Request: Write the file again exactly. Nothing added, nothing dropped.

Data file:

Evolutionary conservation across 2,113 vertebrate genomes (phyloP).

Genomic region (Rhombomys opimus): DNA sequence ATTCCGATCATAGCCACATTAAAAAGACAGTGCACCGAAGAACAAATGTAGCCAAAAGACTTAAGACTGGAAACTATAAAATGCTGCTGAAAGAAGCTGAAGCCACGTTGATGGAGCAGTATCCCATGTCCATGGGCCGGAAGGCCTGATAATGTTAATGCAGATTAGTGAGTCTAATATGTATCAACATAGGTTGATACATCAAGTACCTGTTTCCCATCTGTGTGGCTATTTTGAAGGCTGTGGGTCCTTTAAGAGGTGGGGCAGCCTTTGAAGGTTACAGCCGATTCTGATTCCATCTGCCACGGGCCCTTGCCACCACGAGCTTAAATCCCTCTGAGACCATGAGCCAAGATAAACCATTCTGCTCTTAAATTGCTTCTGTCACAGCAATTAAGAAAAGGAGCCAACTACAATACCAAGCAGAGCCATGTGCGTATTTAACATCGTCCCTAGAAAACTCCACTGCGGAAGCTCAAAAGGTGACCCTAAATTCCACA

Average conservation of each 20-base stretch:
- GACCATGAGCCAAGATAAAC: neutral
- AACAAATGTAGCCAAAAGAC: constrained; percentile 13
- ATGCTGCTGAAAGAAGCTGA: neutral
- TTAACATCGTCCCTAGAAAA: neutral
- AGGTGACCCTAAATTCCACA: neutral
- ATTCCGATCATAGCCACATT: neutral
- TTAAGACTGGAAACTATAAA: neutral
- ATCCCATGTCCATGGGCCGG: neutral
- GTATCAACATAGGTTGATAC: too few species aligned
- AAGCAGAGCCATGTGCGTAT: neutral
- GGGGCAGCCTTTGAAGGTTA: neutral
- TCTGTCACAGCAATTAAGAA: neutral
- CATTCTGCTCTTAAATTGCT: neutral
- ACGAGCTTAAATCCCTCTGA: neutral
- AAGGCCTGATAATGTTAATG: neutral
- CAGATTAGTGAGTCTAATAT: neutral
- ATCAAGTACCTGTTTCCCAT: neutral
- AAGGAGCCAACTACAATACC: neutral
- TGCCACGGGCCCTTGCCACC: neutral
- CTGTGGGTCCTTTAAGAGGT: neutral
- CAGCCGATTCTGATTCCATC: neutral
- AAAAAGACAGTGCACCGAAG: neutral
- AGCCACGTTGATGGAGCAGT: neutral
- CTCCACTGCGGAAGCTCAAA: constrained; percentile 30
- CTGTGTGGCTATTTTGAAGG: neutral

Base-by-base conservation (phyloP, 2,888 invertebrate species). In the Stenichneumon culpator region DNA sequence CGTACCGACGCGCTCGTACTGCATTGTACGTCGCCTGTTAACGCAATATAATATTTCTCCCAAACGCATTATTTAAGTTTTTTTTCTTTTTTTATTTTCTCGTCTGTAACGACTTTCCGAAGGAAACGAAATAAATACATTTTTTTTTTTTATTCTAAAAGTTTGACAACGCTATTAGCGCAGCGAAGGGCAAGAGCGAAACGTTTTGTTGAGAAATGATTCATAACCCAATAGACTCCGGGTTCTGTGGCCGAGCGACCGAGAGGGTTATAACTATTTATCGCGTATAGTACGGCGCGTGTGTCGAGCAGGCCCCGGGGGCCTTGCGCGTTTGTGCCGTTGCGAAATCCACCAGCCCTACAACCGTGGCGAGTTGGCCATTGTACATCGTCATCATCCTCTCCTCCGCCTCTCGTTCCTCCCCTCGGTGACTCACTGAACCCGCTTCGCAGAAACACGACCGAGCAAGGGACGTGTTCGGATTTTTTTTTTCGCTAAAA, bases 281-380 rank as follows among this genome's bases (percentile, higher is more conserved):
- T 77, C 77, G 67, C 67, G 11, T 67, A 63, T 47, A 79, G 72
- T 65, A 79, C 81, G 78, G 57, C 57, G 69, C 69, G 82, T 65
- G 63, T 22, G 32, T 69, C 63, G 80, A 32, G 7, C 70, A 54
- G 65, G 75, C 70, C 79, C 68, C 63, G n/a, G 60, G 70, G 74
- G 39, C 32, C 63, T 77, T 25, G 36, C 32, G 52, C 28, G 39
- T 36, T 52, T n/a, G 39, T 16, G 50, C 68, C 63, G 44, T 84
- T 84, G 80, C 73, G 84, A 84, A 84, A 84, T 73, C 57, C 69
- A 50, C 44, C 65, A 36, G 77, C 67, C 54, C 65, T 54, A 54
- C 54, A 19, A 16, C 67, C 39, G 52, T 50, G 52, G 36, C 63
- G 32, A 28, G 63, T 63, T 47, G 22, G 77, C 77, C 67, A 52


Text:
Evolutionary conservation across 2,113 vertebrate genomes (phyloP).

Genomic region (Rhombomys opimus): DNA sequence ATTCCGATCATAGCCACATTAAAAAGACAGTGCACCGAAGAACAAATGTAGCCAAAAGACTTAAGACTGGAAACTATAAAATGCTGCTGAAAGAAGCTGAAGCCACGTTGATGGAGCAGTATCCCATGTCCATGGGCCGGAAGGCCTGATAATGTTAATGCAGATTAGTGAGTCTAATATGTATCAACATAGGTTGATACATCAAGTACCTGTTTCCCATCTGTGTGGCTATTTTGAAGGCTGTGGGTCCTTTAAGAGGTGGGGCAGCCTTTGAAGGTTACAGCCGATTCTGATTCCATCTGCCACGGGCCCTTGCCACCACGAGCTTAAATCCCTCTGAGACCATGAGCCAAGATAAACCATTCTGCTCTTAAATTGCTTCTGTCACAGCAATTAAGAAAAGGAGCCAACTACAATACCAAGCAGAGCCATGTGCGTATTTAACATCGTCCCTAGAAAACTCCACTGCGGAAGCTCAAAAGGTGACCCTAAATTCCACA

Average conservation of each 20-base stretch:
- GACCATGAGCCAAGATAAAC: neutral
- AACAAATGTAGCCAAAAGAC: constrained; percentile 13
- ATGCTGCTGAAAGAAGCTGA: neutral
- TTAACATCGTCCCTAGAAAA: neutral
- AGGTGACCCTAAATTCCACA: neutral
- ATTCCGATCATAGCCACATT: neutral
- TTAAGACTGGAAACTATAAA: neutral
- ATCCCATGTCCATGGGCCGG: neutral
- GTATCAACATAGGTTGATAC: too few species aligned
- AAGCAGAGCCATGTGCGTAT: neutral
- GGGGCAGCCTTTGAAGGTTA: neutral
- TCTGTCACAGCAATTAAGAA: neutral
- CATTCTGCTCTTAAATTGCT: neutral
- ACGAGCTTAAATCCCTCTGA: neutral
- AAGGCCTGATAATGTTAATG: neutral
- CAGATTAGTGAGTCTAATAT: neutral
- ATCAAGTACCTGTTTCCCAT: neutral
- AAGGAGCCAACTACAATACC: neutral
- TGCCACGGGCCCTTGCCACC: neutral
- CTGTGGGTCCTTTAAGAGGT: neutral
- CAGCCGATTCTGATTCCATC: neutral
- AAAAAGACAGTGCACCGAAG: neutral
- AGCCACGTTGATGGAGCAGT: neutral
- CTCCACTGCGGAAGCTCAAA: constrained; percentile 30
- CTGTGTGGCTATTTTGAAGG: neutral

Base-by-base conservation (phyloP, 2,888 invertebrate species). In the Stenichneumon culpator region DNA sequence CGTACCGACGCGCTCGTACTGCATTGTACGTCGCCTGTTAACGCAATATAATATTTCTCCCAAACGCATTATTTAAGTTTTTTTTCTTTTTTTATTTTCTCGTCTGTAACGACTTTCCGAAGGAAACGAAATAAATACATTTTTTTTTTTTATTCTAAAAGTTTGACAACGCTATTAGCGCAGCGAAGGGCAAGAGCGAAACGTTTTGTTGAGAAATGATTCATAACCCAATAGACTCCGGGTTCTGTGGCCGAGCGACCGAGAGGGTTATAACTATTTATCGCGTATAGTACGGCGCGTGTGTCGAGCAGGCCCCGGGGGCCTTGCGCGTTTGTGCCGTTGCGAAATCCACCAGCCCTACAACCGTGGCGAGTTGGCCATTGTACATCGTCATCATCCTCTCCTCCGCCTCTCGTTCCTCCCCTCGGTGACTCACTGAACCCGCTTCGCAGAAACACGACCGAGCAAGGGACGTGTTCGGATTTTTTTTTTCGCTAAAA, bases 281-380 rank as follows among this genome's bases (percentile, higher is more conserved):
- T 77, C 77, G 67, C 67, G 11, T 67, A 63, T 47, A 79, G 72
- T 65, A 79, C 81, G 78, G 57, C 57, G 69, C 69, G 82, T 65
- G 63, T 22, G 32, T 69, C 63, G 80, A 32, G 7, C 70, A 54
- G 65, G 75, C 70, C 79, C 68, C 63, G n/a, G 60, G 70, G 74
- G 39, C 32, C 63, T 77, T 25, G 36, C 32, G 52, C 28, G 39
- T 36, T 52, T n/a, G 39, T 16, G 50, C 68, C 63, G 44, T 84
- T 84, G 80, C 73, G 84, A 84, A 84, A 84, T 73, C 57, C 69
- A 50, C 44, C 65, A 36, G 77, C 67, C 54, C 65, T 54, A 54
- C 54, A 19, A 16, C 67, C 39, G 52, T 50, G 52, G 36, C 63
- G 32, A 28, G 63, T 63, T 47, G 22, G 77, C 77, C 67, A 52